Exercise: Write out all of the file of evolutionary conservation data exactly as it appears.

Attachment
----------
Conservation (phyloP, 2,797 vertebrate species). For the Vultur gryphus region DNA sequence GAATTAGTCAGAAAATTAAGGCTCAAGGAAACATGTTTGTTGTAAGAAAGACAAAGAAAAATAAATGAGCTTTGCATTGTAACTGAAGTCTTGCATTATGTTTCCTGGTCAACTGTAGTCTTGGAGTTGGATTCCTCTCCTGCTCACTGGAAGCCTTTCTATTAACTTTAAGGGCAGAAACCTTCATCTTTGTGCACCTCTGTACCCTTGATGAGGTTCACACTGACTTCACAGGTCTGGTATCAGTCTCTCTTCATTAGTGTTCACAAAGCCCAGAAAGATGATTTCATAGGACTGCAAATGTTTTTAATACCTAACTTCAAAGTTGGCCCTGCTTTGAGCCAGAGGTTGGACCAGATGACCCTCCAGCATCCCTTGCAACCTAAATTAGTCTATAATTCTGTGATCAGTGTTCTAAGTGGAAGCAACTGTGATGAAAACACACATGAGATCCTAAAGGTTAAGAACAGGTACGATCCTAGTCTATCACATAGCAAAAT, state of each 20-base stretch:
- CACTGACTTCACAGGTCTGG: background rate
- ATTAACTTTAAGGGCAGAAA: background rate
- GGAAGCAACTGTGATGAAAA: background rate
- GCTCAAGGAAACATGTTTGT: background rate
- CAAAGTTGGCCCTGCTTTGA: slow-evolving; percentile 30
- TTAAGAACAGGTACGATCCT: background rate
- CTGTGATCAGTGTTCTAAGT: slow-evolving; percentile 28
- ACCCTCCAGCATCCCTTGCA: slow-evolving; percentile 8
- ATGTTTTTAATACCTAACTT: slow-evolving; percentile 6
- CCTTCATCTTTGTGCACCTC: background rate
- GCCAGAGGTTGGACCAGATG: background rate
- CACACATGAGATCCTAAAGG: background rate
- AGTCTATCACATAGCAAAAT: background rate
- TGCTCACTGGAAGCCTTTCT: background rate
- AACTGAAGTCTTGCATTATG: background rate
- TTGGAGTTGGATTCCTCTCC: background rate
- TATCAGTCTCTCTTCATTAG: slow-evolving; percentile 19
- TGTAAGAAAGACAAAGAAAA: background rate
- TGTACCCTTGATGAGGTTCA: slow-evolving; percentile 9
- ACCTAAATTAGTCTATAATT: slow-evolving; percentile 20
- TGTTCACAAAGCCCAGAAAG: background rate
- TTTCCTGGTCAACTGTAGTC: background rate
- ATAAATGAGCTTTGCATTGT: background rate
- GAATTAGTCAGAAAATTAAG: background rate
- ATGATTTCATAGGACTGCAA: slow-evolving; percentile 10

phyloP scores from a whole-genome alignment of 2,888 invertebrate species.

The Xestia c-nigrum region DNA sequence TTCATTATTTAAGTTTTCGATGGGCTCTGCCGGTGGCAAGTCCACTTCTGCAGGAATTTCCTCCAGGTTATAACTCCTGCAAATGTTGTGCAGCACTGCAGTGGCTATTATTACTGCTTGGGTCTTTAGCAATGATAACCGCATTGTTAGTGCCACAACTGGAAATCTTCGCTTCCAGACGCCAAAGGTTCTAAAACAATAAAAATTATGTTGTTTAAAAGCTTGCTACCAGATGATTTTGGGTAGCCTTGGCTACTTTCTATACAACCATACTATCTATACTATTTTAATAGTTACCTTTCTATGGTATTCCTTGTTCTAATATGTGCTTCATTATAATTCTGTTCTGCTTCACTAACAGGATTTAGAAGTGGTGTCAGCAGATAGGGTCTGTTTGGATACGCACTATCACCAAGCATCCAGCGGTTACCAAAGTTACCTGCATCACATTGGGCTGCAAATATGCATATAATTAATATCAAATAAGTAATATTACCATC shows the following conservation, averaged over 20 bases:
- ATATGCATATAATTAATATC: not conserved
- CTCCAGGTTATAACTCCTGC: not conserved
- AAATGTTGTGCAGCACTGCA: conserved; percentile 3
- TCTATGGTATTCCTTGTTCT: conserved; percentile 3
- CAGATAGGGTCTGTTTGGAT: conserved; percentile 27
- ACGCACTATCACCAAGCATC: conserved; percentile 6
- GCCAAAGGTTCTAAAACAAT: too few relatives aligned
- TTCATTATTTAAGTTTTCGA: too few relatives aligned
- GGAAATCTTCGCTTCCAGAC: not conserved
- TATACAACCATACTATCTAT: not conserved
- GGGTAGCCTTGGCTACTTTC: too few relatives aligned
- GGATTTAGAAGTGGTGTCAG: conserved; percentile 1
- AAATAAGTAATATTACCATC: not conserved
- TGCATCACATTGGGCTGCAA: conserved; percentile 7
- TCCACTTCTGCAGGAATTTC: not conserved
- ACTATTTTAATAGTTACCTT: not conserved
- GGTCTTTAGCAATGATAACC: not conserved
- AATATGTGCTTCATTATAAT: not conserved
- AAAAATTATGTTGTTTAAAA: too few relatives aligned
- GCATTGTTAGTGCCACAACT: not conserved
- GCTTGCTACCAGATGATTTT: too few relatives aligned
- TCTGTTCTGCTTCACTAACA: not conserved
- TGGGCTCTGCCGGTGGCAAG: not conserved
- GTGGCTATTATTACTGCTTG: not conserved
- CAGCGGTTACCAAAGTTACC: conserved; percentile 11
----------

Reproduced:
Conservation (phyloP, 2,797 vertebrate species). For the Vultur gryphus region DNA sequence GAATTAGTCAGAAAATTAAGGCTCAAGGAAACATGTTTGTTGTAAGAAAGACAAAGAAAAATAAATGAGCTTTGCATTGTAACTGAAGTCTTGCATTATGTTTCCTGGTCAACTGTAGTCTTGGAGTTGGATTCCTCTCCTGCTCACTGGAAGCCTTTCTATTAACTTTAAGGGCAGAAACCTTCATCTTTGTGCACCTCTGTACCCTTGATGAGGTTCACACTGACTTCACAGGTCTGGTATCAGTCTCTCTTCATTAGTGTTCACAAAGCCCAGAAAGATGATTTCATAGGACTGCAAATGTTTTTAATACCTAACTTCAAAGTTGGCCCTGCTTTGAGCCAGAGGTTGGACCAGATGACCCTCCAGCATCCCTTGCAACCTAAATTAGTCTATAATTCTGTGATCAGTGTTCTAAGTGGAAGCAACTGTGATGAAAACACACATGAGATCCTAAAGGTTAAGAACAGGTACGATCCTAGTCTATCACATAGCAAAAT, state of each 20-base stretch:
- CACTGACTTCACAGGTCTGG: background rate
- ATTAACTTTAAGGGCAGAAA: background rate
- GGAAGCAACTGTGATGAAAA: background rate
- GCTCAAGGAAACATGTTTGT: background rate
- CAAAGTTGGCCCTGCTTTGA: slow-evolving; percentile 30
- TTAAGAACAGGTACGATCCT: background rate
- CTGTGATCAGTGTTCTAAGT: slow-evolving; percentile 28
- ACCCTCCAGCATCCCTTGCA: slow-evolving; percentile 8
- ATGTTTTTAATACCTAACTT: slow-evolving; percentile 6
- CCTTCATCTTTGTGCACCTC: background rate
- GCCAGAGGTTGGACCAGATG: background rate
- CACACATGAGATCCTAAAGG: background rate
- AGTCTATCACATAGCAAAAT: background rate
- TGCTCACTGGAAGCCTTTCT: background rate
- AACTGAAGTCTTGCATTATG: background rate
- TTGGAGTTGGATTCCTCTCC: background rate
- TATCAGTCTCTCTTCATTAG: slow-evolving; percentile 19
- TGTAAGAAAGACAAAGAAAA: background rate
- TGTACCCTTGATGAGGTTCA: slow-evolving; percentile 9
- ACCTAAATTAGTCTATAATT: slow-evolving; percentile 20
- TGTTCACAAAGCCCAGAAAG: background rate
- TTTCCTGGTCAACTGTAGTC: background rate
- ATAAATGAGCTTTGCATTGT: background rate
- GAATTAGTCAGAAAATTAAG: background rate
- ATGATTTCATAGGACTGCAA: slow-evolving; percentile 10

phyloP scores from a whole-genome alignment of 2,888 invertebrate species.

The Xestia c-nigrum region DNA sequence TTCATTATTTAAGTTTTCGATGGGCTCTGCCGGTGGCAAGTCCACTTCTGCAGGAATTTCCTCCAGGTTATAACTCCTGCAAATGTTGTGCAGCACTGCAGTGGCTATTATTACTGCTTGGGTCTTTAGCAATGATAACCGCATTGTTAGTGCCACAACTGGAAATCTTCGCTTCCAGACGCCAAAGGTTCTAAAACAATAAAAATTATGTTGTTTAAAAGCTTGCTACCAGATGATTTTGGGTAGCCTTGGCTACTTTCTATACAACCATACTATCTATACTATTTTAATAGTTACCTTTCTATGGTATTCCTTGTTCTAATATGTGCTTCATTATAATTCTGTTCTGCTTCACTAACAGGATTTAGAAGTGGTGTCAGCAGATAGGGTCTGTTTGGATACGCACTATCACCAAGCATCCAGCGGTTACCAAAGTTACCTGCATCACATTGGGCTGCAAATATGCATATAATTAATATCAAATAAGTAATATTACCATC shows the following conservation, averaged over 20 bases:
- ATATGCATATAATTAATATC: not conserved
- CTCCAGGTTATAACTCCTGC: not conserved
- AAATGTTGTGCAGCACTGCA: conserved; percentile 3
- TCTATGGTATTCCTTGTTCT: conserved; percentile 3
- CAGATAGGGTCTGTTTGGAT: conserved; percentile 27
- ACGCACTATCACCAAGCATC: conserved; percentile 6
- GCCAAAGGTTCTAAAACAAT: too few relatives aligned
- TTCATTATTTAAGTTTTCGA: too few relatives aligned
- GGAAATCTTCGCTTCCAGAC: not conserved
- TATACAACCATACTATCTAT: not conserved
- GGGTAGCCTTGGCTACTTTC: too few relatives aligned
- GGATTTAGAAGTGGTGTCAG: conserved; percentile 1
- AAATAAGTAATATTACCATC: not conserved
- TGCATCACATTGGGCTGCAA: conserved; percentile 7
- TCCACTTCTGCAGGAATTTC: not conserved
- ACTATTTTAATAGTTACCTT: not conserved
- GGTCTTTAGCAATGATAACC: not conserved
- AATATGTGCTTCATTATAAT: not conserved
- AAAAATTATGTTGTTTAAAA: too few relatives aligned
- GCATTGTTAGTGCCACAACT: not conserved
- GCTTGCTACCAGATGATTTT: too few relatives aligned
- TCTGTTCTGCTTCACTAACA: not conserved
- TGGGCTCTGCCGGTGGCAAG: not conserved
- GTGGCTATTATTACTGCTTG: not conserved
- CAGCGGTTACCAAAGTTACC: conserved; percentile 11